he gates were ope ned, the drawbridge down and an escort waiting to take her back to her father's lands, if she would." "What did she do?" "She looked at him long?and long. She turned proudly aw ay?in the sea-blue eyes were heavy and stormy tears, which seeing??" "Ah, he saw them?" from Miss Vanderpoel. "Yes. And seizing her in his arms caught her to his breast, calling for a p..
than once at a pa ir of big, unhappy blue eyes, whose owner sat against the wall. Betty Vanderpoel herself was not thinking of Tommy. In fact, during this brilliant evening she faced still further developments of her own strange case. Certain new things were happening to her. When she had entered the ballroom she had known at once who the man was who stood before the royal gues..
the strangeness of it, but caught back his breath and recovered himself. "Died to-day! That's recent enough," he jeered. "Let us hear about it. Who was it?" "It was Mount Dunstan," she flung at him. "The church-bells were tolling for him when I rode away. I could not stay to hear them. It killed me?I loved him. You were right when you said it. I loved him, though he never knew..
ragged little enc losing gardens. Then the air and sunshine had been of the just awakening spring, now the sky was brightly cold, and through the small-paned windows she caught glimpses of fireglow. A bent old man walking very slowly, leaning upon two sticks, had a red-brown woollen muffler wrapped round his neck. Seeing her, he stopped and shuffled the two sticks into one hand..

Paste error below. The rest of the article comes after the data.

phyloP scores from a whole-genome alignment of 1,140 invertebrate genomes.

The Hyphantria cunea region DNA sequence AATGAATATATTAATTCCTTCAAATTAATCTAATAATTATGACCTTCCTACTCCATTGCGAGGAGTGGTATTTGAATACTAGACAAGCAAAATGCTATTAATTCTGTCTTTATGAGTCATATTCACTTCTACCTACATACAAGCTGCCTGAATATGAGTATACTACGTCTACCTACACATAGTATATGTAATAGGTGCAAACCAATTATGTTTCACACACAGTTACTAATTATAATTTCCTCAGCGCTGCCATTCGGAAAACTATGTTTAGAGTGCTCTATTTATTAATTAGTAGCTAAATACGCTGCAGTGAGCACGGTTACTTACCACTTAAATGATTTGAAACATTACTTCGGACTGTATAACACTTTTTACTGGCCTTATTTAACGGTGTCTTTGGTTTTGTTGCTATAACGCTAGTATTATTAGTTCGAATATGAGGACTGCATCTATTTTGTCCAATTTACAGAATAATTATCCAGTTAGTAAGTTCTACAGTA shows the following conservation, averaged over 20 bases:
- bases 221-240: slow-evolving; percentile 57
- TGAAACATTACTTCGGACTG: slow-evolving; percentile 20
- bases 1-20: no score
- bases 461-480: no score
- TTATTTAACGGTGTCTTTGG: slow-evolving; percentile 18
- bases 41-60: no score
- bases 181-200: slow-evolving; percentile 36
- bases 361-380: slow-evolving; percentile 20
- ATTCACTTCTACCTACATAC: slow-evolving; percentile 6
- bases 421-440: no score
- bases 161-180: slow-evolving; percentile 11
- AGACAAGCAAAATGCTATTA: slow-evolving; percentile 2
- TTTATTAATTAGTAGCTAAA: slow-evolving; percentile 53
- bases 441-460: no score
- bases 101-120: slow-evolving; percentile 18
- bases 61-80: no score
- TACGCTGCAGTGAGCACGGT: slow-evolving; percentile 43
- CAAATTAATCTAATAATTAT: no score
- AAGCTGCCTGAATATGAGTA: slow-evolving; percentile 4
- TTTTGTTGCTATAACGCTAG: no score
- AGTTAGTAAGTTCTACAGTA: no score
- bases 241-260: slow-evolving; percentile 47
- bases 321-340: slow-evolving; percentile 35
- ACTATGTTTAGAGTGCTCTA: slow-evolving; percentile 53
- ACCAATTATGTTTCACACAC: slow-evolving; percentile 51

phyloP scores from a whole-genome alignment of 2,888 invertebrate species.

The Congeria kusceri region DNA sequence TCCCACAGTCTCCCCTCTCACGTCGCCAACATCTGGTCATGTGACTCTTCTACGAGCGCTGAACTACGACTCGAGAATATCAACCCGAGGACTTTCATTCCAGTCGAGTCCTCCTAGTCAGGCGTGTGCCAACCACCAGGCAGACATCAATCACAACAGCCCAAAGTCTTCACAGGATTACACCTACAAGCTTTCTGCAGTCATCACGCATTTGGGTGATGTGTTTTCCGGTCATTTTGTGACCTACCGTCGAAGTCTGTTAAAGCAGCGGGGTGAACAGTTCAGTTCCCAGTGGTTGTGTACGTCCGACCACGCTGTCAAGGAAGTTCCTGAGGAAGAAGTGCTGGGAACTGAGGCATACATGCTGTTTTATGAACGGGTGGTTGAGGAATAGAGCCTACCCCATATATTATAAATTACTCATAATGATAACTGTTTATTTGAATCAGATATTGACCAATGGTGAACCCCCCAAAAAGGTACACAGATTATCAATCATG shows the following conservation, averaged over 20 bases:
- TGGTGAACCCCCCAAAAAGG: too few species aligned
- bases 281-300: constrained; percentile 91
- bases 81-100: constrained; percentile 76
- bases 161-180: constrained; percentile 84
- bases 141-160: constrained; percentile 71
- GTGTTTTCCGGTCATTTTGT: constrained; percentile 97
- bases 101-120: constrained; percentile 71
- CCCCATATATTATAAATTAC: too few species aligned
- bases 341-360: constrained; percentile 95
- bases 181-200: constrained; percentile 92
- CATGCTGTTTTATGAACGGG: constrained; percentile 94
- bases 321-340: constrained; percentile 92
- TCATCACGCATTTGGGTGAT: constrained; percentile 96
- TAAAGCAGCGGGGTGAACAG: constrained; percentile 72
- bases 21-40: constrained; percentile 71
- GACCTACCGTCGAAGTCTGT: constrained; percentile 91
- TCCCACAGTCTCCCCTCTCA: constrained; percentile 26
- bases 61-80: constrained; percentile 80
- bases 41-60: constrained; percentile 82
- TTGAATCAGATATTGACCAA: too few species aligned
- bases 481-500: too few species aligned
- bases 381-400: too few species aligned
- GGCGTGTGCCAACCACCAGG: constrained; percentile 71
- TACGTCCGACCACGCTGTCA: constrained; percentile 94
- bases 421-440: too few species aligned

rament run away w ith you at this moment," she reflected aloud?her quiet scrutiny almost abstracted. "It was foolish to say that." He had known it was foolish two seconds after the words had left his lips. But a temper which has been allowed to leap hedges, unchecked throughout life, is in peril of forming a habit of taking them even at such times as a leap may land its owner i..
d this a couple o f benches and a few chairs had been placed. Some of the Methodists were resting on these, with their eyes closed, as if wrapt in prayer or meditation. Others chose to continue standing, and had turned their faces towards the villagers with a look of melancholy compassion, which was highly amusing to Bessy Cranage, the blacksmith's buxom daughter, known to her ..
the nightingales throwing 'm into the air silver fountains of trilling song. When Bettina paused, leaning against the balustrade of the terrace that she might hear all the beauty of it, and feel all the beauty of the warm spring night, Rosy went on making her effort to talk. "It is not much of a neighbourhood, Betty," she said. "You are too accustomed to livelier places to lik..
d poultices, cryi ng until her nose and eyes were red, and pouring forth her hopes and fears to any neighbour who came in or out or hung over the dividing garden hedge. If the patient died, the deeper her mourning and the louder her sobs at his funeral the more respectable and deserving of sympathy and admiration would Jenny Buttle have been counted. Her ladyship's rich America..
, like the pictur e in the Bible?' "That man of God was Mr. Wesley, who spent his life in doing what our blessed Lord did?preaching the Gospel to the poor?and he entered into his rest eight years ago. I came to know more about him years after, but I was a foolish thoughtless child then, and I remembered only one thing he told us in his sermon. He told us as 'Gospel' meant 'good..
a life which had been passed tramping up and down numbered streets and avenues. They approached at last a second village with a green, a grass-grown street and the irregular red-tiled cottages, which to the unaccustomed eye seemed rather to represent studies for sketches than absolute realities. The bells in the church tower broke forth into a chime and people appeared at the ..